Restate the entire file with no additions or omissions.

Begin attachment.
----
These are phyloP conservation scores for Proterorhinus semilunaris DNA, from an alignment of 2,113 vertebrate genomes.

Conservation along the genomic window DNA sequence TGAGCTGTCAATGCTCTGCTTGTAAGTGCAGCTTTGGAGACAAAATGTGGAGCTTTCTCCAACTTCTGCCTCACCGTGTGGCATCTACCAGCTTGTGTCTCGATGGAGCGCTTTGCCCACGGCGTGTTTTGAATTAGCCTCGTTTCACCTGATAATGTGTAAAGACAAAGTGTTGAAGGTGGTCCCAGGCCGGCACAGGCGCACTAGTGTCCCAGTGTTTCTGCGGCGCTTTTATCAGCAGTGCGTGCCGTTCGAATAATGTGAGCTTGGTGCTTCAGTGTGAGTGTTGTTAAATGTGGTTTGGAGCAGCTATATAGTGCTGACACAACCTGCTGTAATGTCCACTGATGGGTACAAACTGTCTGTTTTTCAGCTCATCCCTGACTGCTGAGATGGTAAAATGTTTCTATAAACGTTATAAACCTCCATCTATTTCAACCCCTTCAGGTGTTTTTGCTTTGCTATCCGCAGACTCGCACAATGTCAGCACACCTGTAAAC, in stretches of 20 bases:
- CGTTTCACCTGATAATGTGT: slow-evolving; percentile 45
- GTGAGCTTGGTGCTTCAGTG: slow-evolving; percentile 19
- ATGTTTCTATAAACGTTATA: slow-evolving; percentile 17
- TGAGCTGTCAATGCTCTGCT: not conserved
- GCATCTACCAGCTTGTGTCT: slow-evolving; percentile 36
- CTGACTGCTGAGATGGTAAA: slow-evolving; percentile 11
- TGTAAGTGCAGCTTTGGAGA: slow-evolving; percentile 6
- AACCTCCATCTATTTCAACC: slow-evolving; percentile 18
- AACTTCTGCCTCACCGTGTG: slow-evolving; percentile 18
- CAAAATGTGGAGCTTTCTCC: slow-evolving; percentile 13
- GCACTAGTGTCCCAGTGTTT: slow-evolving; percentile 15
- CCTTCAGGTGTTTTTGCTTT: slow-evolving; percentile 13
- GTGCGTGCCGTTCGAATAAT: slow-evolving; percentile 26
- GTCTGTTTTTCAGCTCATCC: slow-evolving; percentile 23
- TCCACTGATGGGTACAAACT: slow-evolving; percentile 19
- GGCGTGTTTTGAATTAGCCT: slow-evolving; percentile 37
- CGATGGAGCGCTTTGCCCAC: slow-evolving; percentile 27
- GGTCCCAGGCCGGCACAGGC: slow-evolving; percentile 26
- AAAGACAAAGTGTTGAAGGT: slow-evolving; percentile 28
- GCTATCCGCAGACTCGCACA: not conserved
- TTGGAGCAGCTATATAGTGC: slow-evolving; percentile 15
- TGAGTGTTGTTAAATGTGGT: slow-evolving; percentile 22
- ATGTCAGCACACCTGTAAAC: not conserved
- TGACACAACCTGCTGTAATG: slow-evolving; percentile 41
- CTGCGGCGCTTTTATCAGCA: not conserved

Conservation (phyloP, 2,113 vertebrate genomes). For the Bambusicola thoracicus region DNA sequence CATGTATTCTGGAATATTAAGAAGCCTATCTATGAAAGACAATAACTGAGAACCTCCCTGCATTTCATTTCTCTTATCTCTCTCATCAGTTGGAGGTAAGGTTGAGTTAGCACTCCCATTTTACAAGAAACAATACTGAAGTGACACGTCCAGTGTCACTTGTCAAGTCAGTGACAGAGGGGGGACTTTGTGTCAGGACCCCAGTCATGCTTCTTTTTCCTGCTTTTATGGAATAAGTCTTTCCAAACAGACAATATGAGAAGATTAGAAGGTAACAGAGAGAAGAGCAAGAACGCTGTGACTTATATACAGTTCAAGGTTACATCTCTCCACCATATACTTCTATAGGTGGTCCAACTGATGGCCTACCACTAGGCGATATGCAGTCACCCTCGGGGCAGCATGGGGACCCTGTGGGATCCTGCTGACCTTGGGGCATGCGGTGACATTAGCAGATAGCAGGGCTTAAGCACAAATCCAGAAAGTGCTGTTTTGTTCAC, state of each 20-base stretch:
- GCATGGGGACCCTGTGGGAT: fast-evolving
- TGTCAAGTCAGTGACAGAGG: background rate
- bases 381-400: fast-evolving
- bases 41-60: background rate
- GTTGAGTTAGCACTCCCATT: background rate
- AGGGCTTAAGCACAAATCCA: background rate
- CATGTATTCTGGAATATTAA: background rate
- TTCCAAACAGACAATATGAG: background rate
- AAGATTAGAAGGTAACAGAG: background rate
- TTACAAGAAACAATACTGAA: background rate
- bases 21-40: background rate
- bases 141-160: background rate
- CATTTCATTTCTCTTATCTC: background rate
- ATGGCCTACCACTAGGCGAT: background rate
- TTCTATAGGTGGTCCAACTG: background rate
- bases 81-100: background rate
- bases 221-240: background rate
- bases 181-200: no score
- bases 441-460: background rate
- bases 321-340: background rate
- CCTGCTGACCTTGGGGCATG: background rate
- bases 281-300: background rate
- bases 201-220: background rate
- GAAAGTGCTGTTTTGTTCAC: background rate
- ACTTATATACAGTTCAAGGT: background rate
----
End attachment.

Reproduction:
These are phyloP conservation scores for Proterorhinus semilunaris DNA, from an alignment of 2,113 vertebrate genomes.

Conservation along the genomic window DNA sequence TGAGCTGTCAATGCTCTGCTTGTAAGTGCAGCTTTGGAGACAAAATGTGGAGCTTTCTCCAACTTCTGCCTCACCGTGTGGCATCTACCAGCTTGTGTCTCGATGGAGCGCTTTGCCCACGGCGTGTTTTGAATTAGCCTCGTTTCACCTGATAATGTGTAAAGACAAAGTGTTGAAGGTGGTCCCAGGCCGGCACAGGCGCACTAGTGTCCCAGTGTTTCTGCGGCGCTTTTATCAGCAGTGCGTGCCGTTCGAATAATGTGAGCTTGGTGCTTCAGTGTGAGTGTTGTTAAATGTGGTTTGGAGCAGCTATATAGTGCTGACACAACCTGCTGTAATGTCCACTGATGGGTACAAACTGTCTGTTTTTCAGCTCATCCCTGACTGCTGAGATGGTAAAATGTTTCTATAAACGTTATAAACCTCCATCTATTTCAACCCCTTCAGGTGTTTTTGCTTTGCTATCCGCAGACTCGCACAATGTCAGCACACCTGTAAAC, in stretches of 20 bases:
- CGTTTCACCTGATAATGTGT: slow-evolving; percentile 45
- GTGAGCTTGGTGCTTCAGTG: slow-evolving; percentile 19
- ATGTTTCTATAAACGTTATA: slow-evolving; percentile 17
- TGAGCTGTCAATGCTCTGCT: not conserved
- GCATCTACCAGCTTGTGTCT: slow-evolving; percentile 36
- CTGACTGCTGAGATGGTAAA: slow-evolving; percentile 11
- TGTAAGTGCAGCTTTGGAGA: slow-evolving; percentile 6
- AACCTCCATCTATTTCAACC: slow-evolving; percentile 18
- AACTTCTGCCTCACCGTGTG: slow-evolving; percentile 18
- CAAAATGTGGAGCTTTCTCC: slow-evolving; percentile 13
- GCACTAGTGTCCCAGTGTTT: slow-evolving; percentile 15
- CCTTCAGGTGTTTTTGCTTT: slow-evolving; percentile 13
- GTGCGTGCCGTTCGAATAAT: slow-evolving; percentile 26
- GTCTGTTTTTCAGCTCATCC: slow-evolving; percentile 23
- TCCACTGATGGGTACAAACT: slow-evolving; percentile 19
- GGCGTGTTTTGAATTAGCCT: slow-evolving; percentile 37
- CGATGGAGCGCTTTGCCCAC: slow-evolving; percentile 27
- GGTCCCAGGCCGGCACAGGC: slow-evolving; percentile 26
- AAAGACAAAGTGTTGAAGGT: slow-evolving; percentile 28
- GCTATCCGCAGACTCGCACA: not conserved
- TTGGAGCAGCTATATAGTGC: slow-evolving; percentile 15
- TGAGTGTTGTTAAATGTGGT: slow-evolving; percentile 22
- ATGTCAGCACACCTGTAAAC: not conserved
- TGACACAACCTGCTGTAATG: slow-evolving; percentile 41
- CTGCGGCGCTTTTATCAGCA: not conserved

Conservation (phyloP, 2,113 vertebrate genomes). For the Bambusicola thoracicus region DNA sequence CATGTATTCTGGAATATTAAGAAGCCTATCTATGAAAGACAATAACTGAGAACCTCCCTGCATTTCATTTCTCTTATCTCTCTCATCAGTTGGAGGTAAGGTTGAGTTAGCACTCCCATTTTACAAGAAACAATACTGAAGTGACACGTCCAGTGTCACTTGTCAAGTCAGTGACAGAGGGGGGACTTTGTGTCAGGACCCCAGTCATGCTTCTTTTTCCTGCTTTTATGGAATAAGTCTTTCCAAACAGACAATATGAGAAGATTAGAAGGTAACAGAGAGAAGAGCAAGAACGCTGTGACTTATATACAGTTCAAGGTTACATCTCTCCACCATATACTTCTATAGGTGGTCCAACTGATGGCCTACCACTAGGCGATATGCAGTCACCCTCGGGGCAGCATGGGGACCCTGTGGGATCCTGCTGACCTTGGGGCATGCGGTGACATTAGCAGATAGCAGGGCTTAAGCACAAATCCAGAAAGTGCTGTTTTGTTCAC, state of each 20-base stretch:
- GCATGGGGACCCTGTGGGAT: fast-evolving
- TGTCAAGTCAGTGACAGAGG: background rate
- bases 381-400: fast-evolving
- bases 41-60: background rate
- GTTGAGTTAGCACTCCCATT: background rate
- AGGGCTTAAGCACAAATCCA: background rate
- CATGTATTCTGGAATATTAA: background rate
- TTCCAAACAGACAATATGAG: background rate
- AAGATTAGAAGGTAACAGAG: background rate
- TTACAAGAAACAATACTGAA: background rate
- bases 21-40: background rate
- bases 141-160: background rate
- CATTTCATTTCTCTTATCTC: background rate
- ATGGCCTACCACTAGGCGAT: background rate
- TTCTATAGGTGGTCCAACTG: background rate
- bases 81-100: background rate
- bases 221-240: background rate
- bases 181-200: no score
- bases 441-460: background rate
- bases 321-340: background rate
- CCTGCTGACCTTGGGGCATG: background rate
- bases 281-300: background rate
- bases 201-220: background rate
- GAAAGTGCTGTTTTGTTCAC: background rate
- ACTTATATACAGTTCAAGGT: background rate